My kids have been saving up money doing chores around the house. They receive a quarter each day for making their beds and cleaning up their toys at night. At long last, they had each saved up enough money to buy a toy from Toys R’ Us.
My 5-year-old son, Raymond, knew exactly what he wanted. A Lego set depicting an ancient Egyptian scene, and my 3-year-old daughter, Anne, was set on a talking picnic basket.
While checking out, I overheard the following conversation between the kids:
“Anne, when we get home, let’s have a picnic together with your basket. We can set up a blanket in the backyard.”
“No, Raymond. This picnic basket is for girls. See, there are girls on the box. It’s not for boys.”
Now, you might assume this will be a post chastising marketing departments for not using an assortment of boy and girl models on their packaging or gender segregation in toy creation. The latest uproar about the female marketed "Lego Friends" line has me sighing with frustration and making a simple statement:
If you do not like Lego Friends and believe they support a sexist stereotype against women, do not buy them for your children.
Or, how about this?
Do not let a marketing department dictate what you buy for your kids.
I teach my children about life. Not a toy company.
I took that moment to take my children to the car and remove the toys from their cardboard boxes. I explained that we would indeed have a lovely picnic together. To my expectation, little Anne reminded her brother that the picnic basket was for girls and not for boys, to which I responded:
“Anne, boys have picnics all the time. Daddy goes on picnics.”
Anne pondered this thought for a moment and nodded in agreement, "yes, boys can have picnics, too."
You see, when a toy is unearthed from all its fancy packaging and stronger-than-hell plastic twist ties, it becomes just that - a TOY.
Just a toy.
And we as parents decide how to market it once it comes out of the box.
I believe in exposing my children to a variety of toys and do not allow my own personal taste and opinions to get in the way of their interests.
How can I possibly encourage my children to follow their dreams if I am constantly thrusting my opinions upon them. Children are smart and they listen to everything their parents say. If my daughter liked Barbie, for example, and I scoffed and rolled my eyes whenever she played with it, what message would I be sending her?
I would be letting her know with my facial expressions and attitude that she should question her interest in Barbie because “mom makes fun of it all the time.”
My daughter should not feel ashamed for liking a toy. That is why in my home, there is a smörgåsbord of playthings. Toys labelled for girls or boys are played with by girls AND boys.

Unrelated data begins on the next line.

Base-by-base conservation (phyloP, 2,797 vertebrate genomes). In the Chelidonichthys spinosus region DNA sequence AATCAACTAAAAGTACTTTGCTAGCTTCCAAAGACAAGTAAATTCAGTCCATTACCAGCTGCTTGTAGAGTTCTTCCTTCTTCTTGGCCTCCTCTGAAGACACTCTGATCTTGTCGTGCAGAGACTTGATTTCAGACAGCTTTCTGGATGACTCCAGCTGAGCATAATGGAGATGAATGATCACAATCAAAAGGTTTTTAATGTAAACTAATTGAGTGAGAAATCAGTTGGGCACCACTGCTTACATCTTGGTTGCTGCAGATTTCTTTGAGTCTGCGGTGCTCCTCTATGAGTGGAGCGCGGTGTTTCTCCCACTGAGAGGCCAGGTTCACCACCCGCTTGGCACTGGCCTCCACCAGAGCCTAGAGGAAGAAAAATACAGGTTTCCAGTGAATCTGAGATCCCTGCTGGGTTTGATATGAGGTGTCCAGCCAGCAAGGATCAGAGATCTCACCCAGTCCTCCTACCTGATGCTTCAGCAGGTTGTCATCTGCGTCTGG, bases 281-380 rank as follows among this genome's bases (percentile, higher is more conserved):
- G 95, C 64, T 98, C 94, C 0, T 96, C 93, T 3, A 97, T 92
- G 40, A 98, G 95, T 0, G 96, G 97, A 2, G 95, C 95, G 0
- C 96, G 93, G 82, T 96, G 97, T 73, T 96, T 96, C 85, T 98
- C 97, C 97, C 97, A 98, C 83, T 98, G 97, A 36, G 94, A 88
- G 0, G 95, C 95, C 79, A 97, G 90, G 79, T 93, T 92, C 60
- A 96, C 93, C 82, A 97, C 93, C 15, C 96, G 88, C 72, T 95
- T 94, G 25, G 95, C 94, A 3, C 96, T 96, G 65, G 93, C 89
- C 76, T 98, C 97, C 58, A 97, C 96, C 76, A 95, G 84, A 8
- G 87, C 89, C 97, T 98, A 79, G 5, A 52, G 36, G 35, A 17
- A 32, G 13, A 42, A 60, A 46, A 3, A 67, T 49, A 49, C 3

My son plays with his Legos and his sisters Lego Friends sets. In fact, they borrow each others Lego pieces to enhance their own cities and build upon what they are visualizing in their own imaginations.
I asked Raymond why he wanted to use the pastel colors from his sister’s set and his reply was straight forward and innocent:
“Those are the colors I see in the world, mama. Not just these colors.” (Gesturing to the brown, blue, red, and black pieces in his giant bin.)
Simple and true. We are talking about the colors of blocks. Once we bring these toys into our homes, it is our job as parents to educate our children and impress upon them that they have all the options in the world to create.
They can have any job, read any book, wear whatever clothes that appeal to them- blue, pink, yellow or fuschia!
My goal as a parent is to encourage my kids to explore their interests.
While I was growing up, I remember playing with my brothers toys right along with my own.
I consider myself a well-rounded woman. I enjoy getting gussied up with fancy accessories and find it fun to enhance my natural beauty with makeup.
But-I can get down and dirty in my garden and plant a tree by myself. I participate in an annual canoe race, I like shoes and purses, I eat steaks, and squeal with glee when I sit down to tea with tiny pastries like petit fours.
I can gracefully strut through a room in 4 inch heels but I love slipping into my Chuck Taylors.
I am proud that I can put a worm on a hook, mow my yard, and change a tire.
My point in sharing the details of my personal interests is to prove that with the right guidance from various adults in my life, I was encouraged to appreciate everything and not settle when a barrier was in front of me.
I was taught to charge through, try out new challenges, succeed and learn from failure-and not one of these lessons was ingrained in my spirit from a marketing department.
As adults, we must be a guiding light and a positive role model for the children in our lives. Let them know it is okay to have interests, even if their preferences are not popular.
These are the opinions I will impress upon my daughters.
I will teach them that they can do anything and buy anything they want in their lives. That they should not be ashamed of their interests, to stand up for themselves and not let other people dictate or sway their passion.
Of course, as my children grow older, I will have less and less say in what they watch, who they choose as friends, and what they buy, but I will know I offered them a solid choice of being an independent, creative, and assertive individual.
Did the toys you played with as a child define you as the adult you have become today?
What was your favorite toy as a child? Why?